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Drinking too much alcohol can have a devastating effect on your cardiovascular health (or in other words, your heart and blood vessels).

It can cause high blood pressure and atrial fibrillation, an abnormal heart rhythm. Both of these things can increase your risk of heart failure, heart attack and stroke. It is also strongly linked to liver problems and some cancers.

Alcohol also contains lots of calories so drinking a lot can lead to weight gain or even obesity, which are bad for our heart health.

  • If you drink alcohol it is important to keep within the guidelines:

    • Men and women should not drink more than 14 units of alcohol each week.
    • You should have several alcohol-free days each week.
  • Binge drinking is defined as drinking alcohol in a short space of time or drinking to get drunk.

    • For men this equates to drinking more than 8 units in one sitting.
    • For women it means drinking more than 6 units in one sitting.

    If you do drink as much as 14 units per week, spread this our evenly over three days or more and do not binge drink as this can cause additional damage to your body. If you drink too much, avoid alcohol for 48 hours to allow your body time to recover.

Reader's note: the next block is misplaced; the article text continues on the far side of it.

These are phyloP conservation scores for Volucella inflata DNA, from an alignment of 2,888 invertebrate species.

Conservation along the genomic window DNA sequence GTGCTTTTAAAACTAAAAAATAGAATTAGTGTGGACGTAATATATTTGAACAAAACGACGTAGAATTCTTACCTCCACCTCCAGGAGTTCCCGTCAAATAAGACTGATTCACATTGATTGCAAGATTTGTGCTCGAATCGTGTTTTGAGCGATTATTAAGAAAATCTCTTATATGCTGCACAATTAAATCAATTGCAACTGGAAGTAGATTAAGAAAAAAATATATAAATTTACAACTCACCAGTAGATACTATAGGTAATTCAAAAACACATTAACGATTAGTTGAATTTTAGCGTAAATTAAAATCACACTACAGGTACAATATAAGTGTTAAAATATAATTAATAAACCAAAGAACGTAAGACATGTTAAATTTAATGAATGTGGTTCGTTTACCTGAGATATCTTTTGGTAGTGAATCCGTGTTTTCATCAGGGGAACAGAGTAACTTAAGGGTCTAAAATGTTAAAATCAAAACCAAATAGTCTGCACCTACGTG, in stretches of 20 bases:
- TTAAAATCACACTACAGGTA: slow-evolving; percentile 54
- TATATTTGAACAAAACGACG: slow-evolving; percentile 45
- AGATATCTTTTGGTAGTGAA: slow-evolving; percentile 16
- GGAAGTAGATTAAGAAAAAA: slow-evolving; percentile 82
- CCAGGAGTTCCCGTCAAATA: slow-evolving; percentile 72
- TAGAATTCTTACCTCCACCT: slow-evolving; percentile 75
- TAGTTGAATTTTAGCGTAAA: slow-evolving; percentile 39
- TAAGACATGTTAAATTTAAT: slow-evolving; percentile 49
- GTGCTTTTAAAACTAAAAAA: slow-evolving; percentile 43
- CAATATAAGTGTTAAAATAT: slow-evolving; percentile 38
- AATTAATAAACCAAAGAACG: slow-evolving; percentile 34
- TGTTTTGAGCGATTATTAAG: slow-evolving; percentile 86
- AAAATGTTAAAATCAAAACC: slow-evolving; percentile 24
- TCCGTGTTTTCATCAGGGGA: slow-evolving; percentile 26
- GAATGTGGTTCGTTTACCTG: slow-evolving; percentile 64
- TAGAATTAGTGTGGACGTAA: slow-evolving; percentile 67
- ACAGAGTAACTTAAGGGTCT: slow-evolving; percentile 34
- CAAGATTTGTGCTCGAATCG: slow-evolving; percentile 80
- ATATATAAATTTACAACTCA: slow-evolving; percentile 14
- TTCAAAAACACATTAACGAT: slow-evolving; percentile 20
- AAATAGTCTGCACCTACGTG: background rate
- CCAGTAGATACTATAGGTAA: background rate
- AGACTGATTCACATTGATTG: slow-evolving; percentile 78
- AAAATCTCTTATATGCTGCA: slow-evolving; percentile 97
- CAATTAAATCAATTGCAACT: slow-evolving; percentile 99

• In the UK, alcohol is measured in units.

    1 unit is equal to 10mls of pure alcohol and guidelines state that both men and women shouldn’t drink more than 14 units per week, ideally spread over at least 3 days. Guidelines from the UK Chief Medical Officer for the government state that there’s no safe level of alcohol consumption.

  • Alcohol doesn’t have any nutritional benefit and contains a lot of extra calories.

    • Know your limits - how many units are in your favourite drinks?
    • Check out the alcohol content ABV%
    • Have something to eat before you start drinking.
    • Alternate each alcoholic drink with a non-alcoholic drink.
    • Avoid drinking in rounds or having a kitty.
    • Keep track of your drinks and don’t let anyone top up your drink until it’s finished.
  • If you are concerned about your alcohol intake or that of a friend or family member, please visit make an appointment with your GP.


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